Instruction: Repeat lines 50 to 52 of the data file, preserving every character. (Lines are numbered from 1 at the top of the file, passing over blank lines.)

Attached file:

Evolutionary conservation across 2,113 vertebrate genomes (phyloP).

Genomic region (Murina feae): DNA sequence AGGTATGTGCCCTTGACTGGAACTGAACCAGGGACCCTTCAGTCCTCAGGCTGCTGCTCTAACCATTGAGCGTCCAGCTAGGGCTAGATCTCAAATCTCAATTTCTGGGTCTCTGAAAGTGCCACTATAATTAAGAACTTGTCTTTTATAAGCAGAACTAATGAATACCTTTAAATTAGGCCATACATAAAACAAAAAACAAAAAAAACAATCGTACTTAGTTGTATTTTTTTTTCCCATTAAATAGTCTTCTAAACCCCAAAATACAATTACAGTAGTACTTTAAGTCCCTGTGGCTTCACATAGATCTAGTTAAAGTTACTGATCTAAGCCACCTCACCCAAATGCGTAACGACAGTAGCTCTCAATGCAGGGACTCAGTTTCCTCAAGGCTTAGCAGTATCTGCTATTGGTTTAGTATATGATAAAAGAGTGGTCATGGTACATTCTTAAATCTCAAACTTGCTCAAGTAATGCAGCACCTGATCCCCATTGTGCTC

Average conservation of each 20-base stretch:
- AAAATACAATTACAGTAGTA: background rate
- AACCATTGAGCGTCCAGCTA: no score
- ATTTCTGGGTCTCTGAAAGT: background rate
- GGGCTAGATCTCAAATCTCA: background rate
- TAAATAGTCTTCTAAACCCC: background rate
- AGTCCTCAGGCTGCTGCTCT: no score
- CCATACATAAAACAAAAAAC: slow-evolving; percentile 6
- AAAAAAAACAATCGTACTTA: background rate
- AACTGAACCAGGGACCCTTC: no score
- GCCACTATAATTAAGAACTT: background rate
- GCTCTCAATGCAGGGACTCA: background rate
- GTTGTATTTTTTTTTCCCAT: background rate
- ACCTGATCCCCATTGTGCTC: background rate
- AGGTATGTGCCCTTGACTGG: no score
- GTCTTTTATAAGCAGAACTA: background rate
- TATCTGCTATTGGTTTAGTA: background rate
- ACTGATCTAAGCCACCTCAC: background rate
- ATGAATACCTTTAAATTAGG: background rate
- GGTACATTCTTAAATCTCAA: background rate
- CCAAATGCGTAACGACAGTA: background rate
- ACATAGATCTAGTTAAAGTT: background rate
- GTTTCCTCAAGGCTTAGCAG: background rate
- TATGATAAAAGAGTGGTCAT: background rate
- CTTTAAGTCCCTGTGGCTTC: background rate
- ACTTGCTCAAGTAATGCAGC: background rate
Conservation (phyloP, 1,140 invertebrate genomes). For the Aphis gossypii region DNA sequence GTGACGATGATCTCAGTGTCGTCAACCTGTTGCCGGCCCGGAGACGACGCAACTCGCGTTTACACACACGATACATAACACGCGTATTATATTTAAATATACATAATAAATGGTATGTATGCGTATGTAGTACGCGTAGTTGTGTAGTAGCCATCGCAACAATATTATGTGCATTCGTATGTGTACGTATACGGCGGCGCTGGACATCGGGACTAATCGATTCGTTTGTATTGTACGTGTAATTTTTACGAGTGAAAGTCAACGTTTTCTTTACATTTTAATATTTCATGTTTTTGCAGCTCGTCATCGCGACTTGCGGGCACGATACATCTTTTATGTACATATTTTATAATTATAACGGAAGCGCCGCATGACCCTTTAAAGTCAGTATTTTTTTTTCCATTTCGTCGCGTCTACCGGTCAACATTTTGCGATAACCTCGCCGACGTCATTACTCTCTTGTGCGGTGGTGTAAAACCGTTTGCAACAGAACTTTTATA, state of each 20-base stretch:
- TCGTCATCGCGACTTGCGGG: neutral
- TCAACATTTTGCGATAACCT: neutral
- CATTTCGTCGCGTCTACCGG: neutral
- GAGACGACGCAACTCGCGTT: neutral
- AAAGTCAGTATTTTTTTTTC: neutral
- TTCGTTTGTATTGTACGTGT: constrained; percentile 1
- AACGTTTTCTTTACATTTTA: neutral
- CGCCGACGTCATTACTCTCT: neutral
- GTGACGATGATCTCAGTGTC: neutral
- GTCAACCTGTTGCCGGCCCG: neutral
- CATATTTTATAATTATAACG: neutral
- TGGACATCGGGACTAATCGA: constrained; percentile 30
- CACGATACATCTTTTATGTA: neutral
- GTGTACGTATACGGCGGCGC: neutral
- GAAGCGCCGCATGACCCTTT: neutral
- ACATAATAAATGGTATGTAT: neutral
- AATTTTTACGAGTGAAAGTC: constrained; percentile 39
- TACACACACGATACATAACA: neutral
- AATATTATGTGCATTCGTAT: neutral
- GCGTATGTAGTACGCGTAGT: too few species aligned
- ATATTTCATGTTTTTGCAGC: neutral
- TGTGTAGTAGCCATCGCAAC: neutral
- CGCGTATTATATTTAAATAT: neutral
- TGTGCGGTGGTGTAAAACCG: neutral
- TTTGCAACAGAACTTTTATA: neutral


- ATATTTCATGTTTTTGCAGC: neutral
- TGTGTAGTAGCCATCGCAAC: neutral
- CGCGTATTATATTTAAATAT: neutral